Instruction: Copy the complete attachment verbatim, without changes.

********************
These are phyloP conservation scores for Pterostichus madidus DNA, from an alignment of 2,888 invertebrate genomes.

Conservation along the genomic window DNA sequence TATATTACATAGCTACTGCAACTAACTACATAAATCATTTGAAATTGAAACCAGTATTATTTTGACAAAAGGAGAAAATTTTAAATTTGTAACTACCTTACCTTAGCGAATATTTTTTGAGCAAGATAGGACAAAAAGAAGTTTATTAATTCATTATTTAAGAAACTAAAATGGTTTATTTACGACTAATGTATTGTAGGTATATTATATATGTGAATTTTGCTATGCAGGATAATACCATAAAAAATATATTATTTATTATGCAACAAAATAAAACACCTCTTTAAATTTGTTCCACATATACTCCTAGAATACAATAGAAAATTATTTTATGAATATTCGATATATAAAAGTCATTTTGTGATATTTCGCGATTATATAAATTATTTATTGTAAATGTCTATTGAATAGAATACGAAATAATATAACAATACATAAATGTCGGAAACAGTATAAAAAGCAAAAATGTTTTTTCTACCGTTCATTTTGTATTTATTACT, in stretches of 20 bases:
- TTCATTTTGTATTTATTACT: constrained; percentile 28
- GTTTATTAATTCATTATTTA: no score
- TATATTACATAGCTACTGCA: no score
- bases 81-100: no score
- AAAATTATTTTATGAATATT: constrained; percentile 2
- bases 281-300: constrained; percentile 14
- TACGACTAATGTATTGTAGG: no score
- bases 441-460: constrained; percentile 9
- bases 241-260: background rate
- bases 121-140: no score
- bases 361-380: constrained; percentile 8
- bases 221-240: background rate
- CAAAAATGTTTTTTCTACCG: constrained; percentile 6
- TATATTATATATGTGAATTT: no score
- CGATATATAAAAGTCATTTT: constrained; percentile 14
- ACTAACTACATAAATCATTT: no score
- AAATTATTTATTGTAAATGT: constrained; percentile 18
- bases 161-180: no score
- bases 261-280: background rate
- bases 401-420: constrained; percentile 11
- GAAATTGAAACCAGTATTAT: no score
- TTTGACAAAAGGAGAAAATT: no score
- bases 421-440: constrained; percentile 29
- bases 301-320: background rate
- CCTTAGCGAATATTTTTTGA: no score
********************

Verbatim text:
These are phyloP conservation scores for Pterostichus madidus DNA, from an alignment of 2,888 invertebrate genomes.

Conservation along the genomic window DNA sequence TATATTACATAGCTACTGCAACTAACTACATAAATCATTTGAAATTGAAACCAGTATTATTTTGACAAAAGGAGAAAATTTTAAATTTGTAACTACCTTACCTTAGCGAATATTTTTTGAGCAAGATAGGACAAAAAGAAGTTTATTAATTCATTATTTAAGAAACTAAAATGGTTTATTTACGACTAATGTATTGTAGGTATATTATATATGTGAATTTTGCTATGCAGGATAATACCATAAAAAATATATTATTTATTATGCAACAAAATAAAACACCTCTTTAAATTTGTTCCACATATACTCCTAGAATACAATAGAAAATTATTTTATGAATATTCGATATATAAAAGTCATTTTGTGATATTTCGCGATTATATAAATTATTTATTGTAAATGTCTATTGAATAGAATACGAAATAATATAACAATACATAAATGTCGGAAACAGTATAAAAAGCAAAAATGTTTTTTCTACCGTTCATTTTGTATTTATTACT, in stretches of 20 bases:
- TTCATTTTGTATTTATTACT: constrained; percentile 28
- GTTTATTAATTCATTATTTA: no score
- TATATTACATAGCTACTGCA: no score
- bases 81-100: no score
- AAAATTATTTTATGAATATT: constrained; percentile 2
- bases 281-300: constrained; percentile 14
- TACGACTAATGTATTGTAGG: no score
- bases 441-460: constrained; percentile 9
- bases 241-260: background rate
- bases 121-140: no score
- bases 361-380: constrained; percentile 8
- bases 221-240: background rate
- CAAAAATGTTTTTTCTACCG: constrained; percentile 6
- TATATTATATATGTGAATTT: no score
- CGATATATAAAAGTCATTTT: constrained; percentile 14
- ACTAACTACATAAATCATTT: no score
- AAATTATTTATTGTAAATGT: constrained; percentile 18
- bases 161-180: no score
- bases 261-280: background rate
- bases 401-420: constrained; percentile 11
- GAAATTGAAACCAGTATTAT: no score
- TTTGACAAAAGGAGAAAATT: no score
- bases 421-440: constrained; percentile 29
- bases 301-320: background rate
- CCTTAGCGAATATTTTTTGA: no score